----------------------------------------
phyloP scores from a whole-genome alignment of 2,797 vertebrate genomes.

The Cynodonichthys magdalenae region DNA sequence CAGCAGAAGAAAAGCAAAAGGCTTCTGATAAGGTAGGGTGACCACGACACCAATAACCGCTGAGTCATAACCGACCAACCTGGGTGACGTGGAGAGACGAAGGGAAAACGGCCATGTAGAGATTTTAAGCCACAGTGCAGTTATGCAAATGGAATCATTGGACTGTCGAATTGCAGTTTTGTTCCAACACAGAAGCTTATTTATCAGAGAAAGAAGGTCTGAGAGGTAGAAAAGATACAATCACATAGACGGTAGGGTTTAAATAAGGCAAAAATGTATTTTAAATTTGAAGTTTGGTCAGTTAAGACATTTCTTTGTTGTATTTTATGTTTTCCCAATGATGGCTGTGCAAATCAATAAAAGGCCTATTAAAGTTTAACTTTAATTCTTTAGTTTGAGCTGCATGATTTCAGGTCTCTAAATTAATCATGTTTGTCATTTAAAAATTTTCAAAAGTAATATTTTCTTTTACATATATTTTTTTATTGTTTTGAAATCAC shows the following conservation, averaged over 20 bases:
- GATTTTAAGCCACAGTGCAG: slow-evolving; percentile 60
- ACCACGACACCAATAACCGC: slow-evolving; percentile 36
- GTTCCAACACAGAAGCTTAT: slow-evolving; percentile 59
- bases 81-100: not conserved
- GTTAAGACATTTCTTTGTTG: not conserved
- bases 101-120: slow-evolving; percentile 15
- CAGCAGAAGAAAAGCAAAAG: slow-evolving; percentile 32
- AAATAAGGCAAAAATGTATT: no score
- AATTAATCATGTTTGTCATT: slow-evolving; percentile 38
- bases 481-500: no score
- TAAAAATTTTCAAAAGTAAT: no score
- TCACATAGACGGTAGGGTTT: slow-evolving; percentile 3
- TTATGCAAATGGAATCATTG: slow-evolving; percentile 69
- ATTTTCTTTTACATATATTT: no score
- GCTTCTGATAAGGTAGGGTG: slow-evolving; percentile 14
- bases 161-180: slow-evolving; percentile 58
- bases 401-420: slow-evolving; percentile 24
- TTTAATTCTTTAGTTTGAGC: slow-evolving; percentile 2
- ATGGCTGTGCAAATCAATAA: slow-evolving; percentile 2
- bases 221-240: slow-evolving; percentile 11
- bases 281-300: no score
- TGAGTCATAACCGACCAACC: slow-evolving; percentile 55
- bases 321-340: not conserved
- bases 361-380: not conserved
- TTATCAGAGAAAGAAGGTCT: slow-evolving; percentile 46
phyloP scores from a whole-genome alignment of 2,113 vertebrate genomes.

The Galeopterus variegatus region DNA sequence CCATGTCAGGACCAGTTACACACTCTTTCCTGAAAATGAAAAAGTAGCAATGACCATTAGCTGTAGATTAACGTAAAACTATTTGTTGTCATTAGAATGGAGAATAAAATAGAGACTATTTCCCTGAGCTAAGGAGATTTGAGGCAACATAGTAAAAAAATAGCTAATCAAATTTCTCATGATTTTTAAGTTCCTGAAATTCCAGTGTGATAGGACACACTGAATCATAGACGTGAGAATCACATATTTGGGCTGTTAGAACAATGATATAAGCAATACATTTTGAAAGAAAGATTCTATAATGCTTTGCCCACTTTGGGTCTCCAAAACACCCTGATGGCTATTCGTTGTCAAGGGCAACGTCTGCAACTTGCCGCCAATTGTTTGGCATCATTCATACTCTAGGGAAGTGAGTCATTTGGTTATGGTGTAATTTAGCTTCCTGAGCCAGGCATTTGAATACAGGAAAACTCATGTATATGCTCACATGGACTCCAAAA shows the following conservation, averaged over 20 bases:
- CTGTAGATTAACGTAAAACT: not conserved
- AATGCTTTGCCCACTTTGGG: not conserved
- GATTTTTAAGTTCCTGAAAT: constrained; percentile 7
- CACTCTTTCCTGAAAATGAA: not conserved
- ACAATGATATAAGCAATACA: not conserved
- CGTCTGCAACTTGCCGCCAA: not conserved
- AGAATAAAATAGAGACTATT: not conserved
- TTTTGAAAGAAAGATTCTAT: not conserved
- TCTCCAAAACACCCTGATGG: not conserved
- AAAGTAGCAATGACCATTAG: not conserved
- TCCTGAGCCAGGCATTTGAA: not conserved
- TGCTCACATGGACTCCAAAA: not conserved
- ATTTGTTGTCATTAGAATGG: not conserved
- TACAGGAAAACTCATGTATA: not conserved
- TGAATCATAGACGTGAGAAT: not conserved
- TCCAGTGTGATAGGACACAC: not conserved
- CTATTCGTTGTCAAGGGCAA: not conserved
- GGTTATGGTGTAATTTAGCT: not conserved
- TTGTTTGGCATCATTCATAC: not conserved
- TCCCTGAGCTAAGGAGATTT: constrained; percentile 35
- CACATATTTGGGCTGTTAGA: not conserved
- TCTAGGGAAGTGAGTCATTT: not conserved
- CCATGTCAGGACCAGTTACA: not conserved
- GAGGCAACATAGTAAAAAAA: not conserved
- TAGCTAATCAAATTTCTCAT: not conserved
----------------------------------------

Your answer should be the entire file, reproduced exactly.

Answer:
phyloP scores from a whole-genome alignment of 2,797 vertebrate genomes.

The Cynodonichthys magdalenae region DNA sequence CAGCAGAAGAAAAGCAAAAGGCTTCTGATAAGGTAGGGTGACCACGACACCAATAACCGCTGAGTCATAACCGACCAACCTGGGTGACGTGGAGAGACGAAGGGAAAACGGCCATGTAGAGATTTTAAGCCACAGTGCAGTTATGCAAATGGAATCATTGGACTGTCGAATTGCAGTTTTGTTCCAACACAGAAGCTTATTTATCAGAGAAAGAAGGTCTGAGAGGTAGAAAAGATACAATCACATAGACGGTAGGGTTTAAATAAGGCAAAAATGTATTTTAAATTTGAAGTTTGGTCAGTTAAGACATTTCTTTGTTGTATTTTATGTTTTCCCAATGATGGCTGTGCAAATCAATAAAAGGCCTATTAAAGTTTAACTTTAATTCTTTAGTTTGAGCTGCATGATTTCAGGTCTCTAAATTAATCATGTTTGTCATTTAAAAATTTTCAAAAGTAATATTTTCTTTTACATATATTTTTTTATTGTTTTGAAATCAC shows the following conservation, averaged over 20 bases:
- GATTTTAAGCCACAGTGCAG: slow-evolving; percentile 60
- ACCACGACACCAATAACCGC: slow-evolving; percentile 36
- GTTCCAACACAGAAGCTTAT: slow-evolving; percentile 59
- bases 81-100: not conserved
- GTTAAGACATTTCTTTGTTG: not conserved
- bases 101-120: slow-evolving; percentile 15
- CAGCAGAAGAAAAGCAAAAG: slow-evolving; percentile 32
- AAATAAGGCAAAAATGTATT: no score
- AATTAATCATGTTTGTCATT: slow-evolving; percentile 38
- bases 481-500: no score
- TAAAAATTTTCAAAAGTAAT: no score
- TCACATAGACGGTAGGGTTT: slow-evolving; percentile 3
- TTATGCAAATGGAATCATTG: slow-evolving; percentile 69
- ATTTTCTTTTACATATATTT: no score
- GCTTCTGATAAGGTAGGGTG: slow-evolving; percentile 14
- bases 161-180: slow-evolving; percentile 58
- bases 401-420: slow-evolving; percentile 24
- TTTAATTCTTTAGTTTGAGC: slow-evolving; percentile 2
- ATGGCTGTGCAAATCAATAA: slow-evolving; percentile 2
- bases 221-240: slow-evolving; percentile 11
- bases 281-300: no score
- TGAGTCATAACCGACCAACC: slow-evolving; percentile 55
- bases 321-340: not conserved
- bases 361-380: not conserved
- TTATCAGAGAAAGAAGGTCT: slow-evolving; percentile 46
phyloP scores from a whole-genome alignment of 2,113 vertebrate genomes.

The Galeopterus variegatus region DNA sequence CCATGTCAGGACCAGTTACACACTCTTTCCTGAAAATGAAAAAGTAGCAATGACCATTAGCTGTAGATTAACGTAAAACTATTTGTTGTCATTAGAATGGAGAATAAAATAGAGACTATTTCCCTGAGCTAAGGAGATTTGAGGCAACATAGTAAAAAAATAGCTAATCAAATTTCTCATGATTTTTAAGTTCCTGAAATTCCAGTGTGATAGGACACACTGAATCATAGACGTGAGAATCACATATTTGGGCTGTTAGAACAATGATATAAGCAATACATTTTGAAAGAAAGATTCTATAATGCTTTGCCCACTTTGGGTCTCCAAAACACCCTGATGGCTATTCGTTGTCAAGGGCAACGTCTGCAACTTGCCGCCAATTGTTTGGCATCATTCATACTCTAGGGAAGTGAGTCATTTGGTTATGGTGTAATTTAGCTTCCTGAGCCAGGCATTTGAATACAGGAAAACTCATGTATATGCTCACATGGACTCCAAAA shows the following conservation, averaged over 20 bases:
- CTGTAGATTAACGTAAAACT: not conserved
- AATGCTTTGCCCACTTTGGG: not conserved
- GATTTTTAAGTTCCTGAAAT: constrained; percentile 7
- CACTCTTTCCTGAAAATGAA: not conserved
- ACAATGATATAAGCAATACA: not conserved
- CGTCTGCAACTTGCCGCCAA: not conserved
- AGAATAAAATAGAGACTATT: not conserved
- TTTTGAAAGAAAGATTCTAT: not conserved
- TCTCCAAAACACCCTGATGG: not conserved
- AAAGTAGCAATGACCATTAG: not conserved
- TCCTGAGCCAGGCATTTGAA: not conserved
- TGCTCACATGGACTCCAAAA: not conserved
- ATTTGTTGTCATTAGAATGG: not conserved
- TACAGGAAAACTCATGTATA: not conserved
- TGAATCATAGACGTGAGAAT: not conserved
- TCCAGTGTGATAGGACACAC: not conserved
- CTATTCGTTGTCAAGGGCAA: not conserved
- GGTTATGGTGTAATTTAGCT: not conserved
- TTGTTTGGCATCATTCATAC: not conserved
- TCCCTGAGCTAAGGAGATTT: constrained; percentile 35
- CACATATTTGGGCTGTTAGA: not conserved
- TCTAGGGAAGTGAGTCATTT: not conserved
- CCATGTCAGGACCAGTTACA: not conserved
- GAGGCAACATAGTAAAAAAA: not conserved
- TAGCTAATCAAATTTCTCAT: not conserved